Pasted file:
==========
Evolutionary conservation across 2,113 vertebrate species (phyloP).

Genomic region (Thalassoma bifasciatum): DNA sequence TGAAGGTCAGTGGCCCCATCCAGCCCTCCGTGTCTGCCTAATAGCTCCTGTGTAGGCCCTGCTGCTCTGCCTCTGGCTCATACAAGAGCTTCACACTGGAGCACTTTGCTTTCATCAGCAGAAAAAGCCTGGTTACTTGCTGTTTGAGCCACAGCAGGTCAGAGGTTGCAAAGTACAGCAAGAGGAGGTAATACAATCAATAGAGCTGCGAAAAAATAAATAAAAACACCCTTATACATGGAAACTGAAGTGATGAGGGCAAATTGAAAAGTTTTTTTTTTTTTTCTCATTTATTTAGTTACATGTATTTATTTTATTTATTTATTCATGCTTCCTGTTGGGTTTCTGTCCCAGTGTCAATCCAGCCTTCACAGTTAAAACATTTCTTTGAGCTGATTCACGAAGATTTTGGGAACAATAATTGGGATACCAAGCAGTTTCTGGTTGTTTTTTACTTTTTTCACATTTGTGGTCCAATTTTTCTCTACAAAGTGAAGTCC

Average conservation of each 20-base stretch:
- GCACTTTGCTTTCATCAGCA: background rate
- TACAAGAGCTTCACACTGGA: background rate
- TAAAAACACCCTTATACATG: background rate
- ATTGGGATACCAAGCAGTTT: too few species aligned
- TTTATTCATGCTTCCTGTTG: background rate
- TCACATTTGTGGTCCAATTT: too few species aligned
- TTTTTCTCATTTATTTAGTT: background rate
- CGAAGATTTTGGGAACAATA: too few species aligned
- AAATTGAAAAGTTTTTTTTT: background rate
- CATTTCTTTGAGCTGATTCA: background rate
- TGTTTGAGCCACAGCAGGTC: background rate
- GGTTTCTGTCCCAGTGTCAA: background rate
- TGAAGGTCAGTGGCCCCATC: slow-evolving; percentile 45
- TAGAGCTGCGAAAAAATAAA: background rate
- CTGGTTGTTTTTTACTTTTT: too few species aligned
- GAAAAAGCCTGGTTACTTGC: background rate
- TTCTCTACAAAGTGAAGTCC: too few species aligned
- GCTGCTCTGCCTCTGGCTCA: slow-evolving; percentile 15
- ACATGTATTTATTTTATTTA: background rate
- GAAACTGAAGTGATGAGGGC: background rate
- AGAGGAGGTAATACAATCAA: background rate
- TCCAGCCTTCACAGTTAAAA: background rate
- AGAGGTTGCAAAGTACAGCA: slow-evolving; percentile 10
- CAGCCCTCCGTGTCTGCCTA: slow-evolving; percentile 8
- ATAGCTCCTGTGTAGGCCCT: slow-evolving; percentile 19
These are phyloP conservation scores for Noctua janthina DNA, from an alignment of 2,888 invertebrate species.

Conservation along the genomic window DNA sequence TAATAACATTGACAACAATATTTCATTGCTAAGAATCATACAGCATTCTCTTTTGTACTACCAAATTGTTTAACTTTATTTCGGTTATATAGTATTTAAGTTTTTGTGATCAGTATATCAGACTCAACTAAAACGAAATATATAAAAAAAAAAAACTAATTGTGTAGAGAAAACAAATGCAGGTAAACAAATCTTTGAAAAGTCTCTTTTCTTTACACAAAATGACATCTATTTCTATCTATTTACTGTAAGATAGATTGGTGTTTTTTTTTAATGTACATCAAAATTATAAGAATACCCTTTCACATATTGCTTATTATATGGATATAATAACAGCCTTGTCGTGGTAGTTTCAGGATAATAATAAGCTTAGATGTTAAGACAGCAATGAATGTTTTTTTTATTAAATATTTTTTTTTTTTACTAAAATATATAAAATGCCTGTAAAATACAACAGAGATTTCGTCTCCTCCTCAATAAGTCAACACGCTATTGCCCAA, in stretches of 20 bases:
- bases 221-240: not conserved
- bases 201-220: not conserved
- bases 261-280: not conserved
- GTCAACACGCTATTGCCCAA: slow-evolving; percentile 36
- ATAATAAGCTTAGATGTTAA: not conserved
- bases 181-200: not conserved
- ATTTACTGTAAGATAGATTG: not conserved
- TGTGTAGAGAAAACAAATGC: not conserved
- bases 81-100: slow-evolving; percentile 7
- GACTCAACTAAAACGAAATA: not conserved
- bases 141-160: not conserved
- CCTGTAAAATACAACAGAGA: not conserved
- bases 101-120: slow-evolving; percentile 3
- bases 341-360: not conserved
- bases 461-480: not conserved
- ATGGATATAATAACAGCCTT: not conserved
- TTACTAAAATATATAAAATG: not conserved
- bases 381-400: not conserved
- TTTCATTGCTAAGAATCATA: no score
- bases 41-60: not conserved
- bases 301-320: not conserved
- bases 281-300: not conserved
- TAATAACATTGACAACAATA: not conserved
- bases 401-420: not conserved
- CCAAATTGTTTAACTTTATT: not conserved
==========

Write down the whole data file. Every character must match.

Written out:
Evolutionary conservation across 2,113 vertebrate species (phyloP).

Genomic region (Thalassoma bifasciatum): DNA sequence TGAAGGTCAGTGGCCCCATCCAGCCCTCCGTGTCTGCCTAATAGCTCCTGTGTAGGCCCTGCTGCTCTGCCTCTGGCTCATACAAGAGCTTCACACTGGAGCACTTTGCTTTCATCAGCAGAAAAAGCCTGGTTACTTGCTGTTTGAGCCACAGCAGGTCAGAGGTTGCAAAGTACAGCAAGAGGAGGTAATACAATCAATAGAGCTGCGAAAAAATAAATAAAAACACCCTTATACATGGAAACTGAAGTGATGAGGGCAAATTGAAAAGTTTTTTTTTTTTTTCTCATTTATTTAGTTACATGTATTTATTTTATTTATTTATTCATGCTTCCTGTTGGGTTTCTGTCCCAGTGTCAATCCAGCCTTCACAGTTAAAACATTTCTTTGAGCTGATTCACGAAGATTTTGGGAACAATAATTGGGATACCAAGCAGTTTCTGGTTGTTTTTTACTTTTTTCACATTTGTGGTCCAATTTTTCTCTACAAAGTGAAGTCC

Average conservation of each 20-base stretch:
- GCACTTTGCTTTCATCAGCA: background rate
- TACAAGAGCTTCACACTGGA: background rate
- TAAAAACACCCTTATACATG: background rate
- ATTGGGATACCAAGCAGTTT: too few species aligned
- TTTATTCATGCTTCCTGTTG: background rate
- TCACATTTGTGGTCCAATTT: too few species aligned
- TTTTTCTCATTTATTTAGTT: background rate
- CGAAGATTTTGGGAACAATA: too few species aligned
- AAATTGAAAAGTTTTTTTTT: background rate
- CATTTCTTTGAGCTGATTCA: background rate
- TGTTTGAGCCACAGCAGGTC: background rate
- GGTTTCTGTCCCAGTGTCAA: background rate
- TGAAGGTCAGTGGCCCCATC: slow-evolving; percentile 45
- TAGAGCTGCGAAAAAATAAA: background rate
- CTGGTTGTTTTTTACTTTTT: too few species aligned
- GAAAAAGCCTGGTTACTTGC: background rate
- TTCTCTACAAAGTGAAGTCC: too few species aligned
- GCTGCTCTGCCTCTGGCTCA: slow-evolving; percentile 15
- ACATGTATTTATTTTATTTA: background rate
- GAAACTGAAGTGATGAGGGC: background rate
- AGAGGAGGTAATACAATCAA: background rate
- TCCAGCCTTCACAGTTAAAA: background rate
- AGAGGTTGCAAAGTACAGCA: slow-evolving; percentile 10
- CAGCCCTCCGTGTCTGCCTA: slow-evolving; percentile 8
- ATAGCTCCTGTGTAGGCCCT: slow-evolving; percentile 19
These are phyloP conservation scores for Noctua janthina DNA, from an alignment of 2,888 invertebrate species.

Conservation along the genomic window DNA sequence TAATAACATTGACAACAATATTTCATTGCTAAGAATCATACAGCATTCTCTTTTGTACTACCAAATTGTTTAACTTTATTTCGGTTATATAGTATTTAAGTTTTTGTGATCAGTATATCAGACTCAACTAAAACGAAATATATAAAAAAAAAAAACTAATTGTGTAGAGAAAACAAATGCAGGTAAACAAATCTTTGAAAAGTCTCTTTTCTTTACACAAAATGACATCTATTTCTATCTATTTACTGTAAGATAGATTGGTGTTTTTTTTTAATGTACATCAAAATTATAAGAATACCCTTTCACATATTGCTTATTATATGGATATAATAACAGCCTTGTCGTGGTAGTTTCAGGATAATAATAAGCTTAGATGTTAAGACAGCAATGAATGTTTTTTTTATTAAATATTTTTTTTTTTTACTAAAATATATAAAATGCCTGTAAAATACAACAGAGATTTCGTCTCCTCCTCAATAAGTCAACACGCTATTGCCCAA, in stretches of 20 bases:
- bases 221-240: not conserved
- bases 201-220: not conserved
- bases 261-280: not conserved
- GTCAACACGCTATTGCCCAA: slow-evolving; percentile 36
- ATAATAAGCTTAGATGTTAA: not conserved
- bases 181-200: not conserved
- ATTTACTGTAAGATAGATTG: not conserved
- TGTGTAGAGAAAACAAATGC: not conserved
- bases 81-100: slow-evolving; percentile 7
- GACTCAACTAAAACGAAATA: not conserved
- bases 141-160: not conserved
- CCTGTAAAATACAACAGAGA: not conserved
- bases 101-120: slow-evolving; percentile 3
- bases 341-360: not conserved
- bases 461-480: not conserved
- ATGGATATAATAACAGCCTT: not conserved
- TTACTAAAATATATAAAATG: not conserved
- bases 381-400: not conserved
- TTTCATTGCTAAGAATCATA: no score
- bases 41-60: not conserved
- bases 301-320: not conserved
- bases 281-300: not conserved
- TAATAACATTGACAACAATA: not conserved
- bases 401-420: not conserved
- CCAAATTGTTTAACTTTATT: not conserved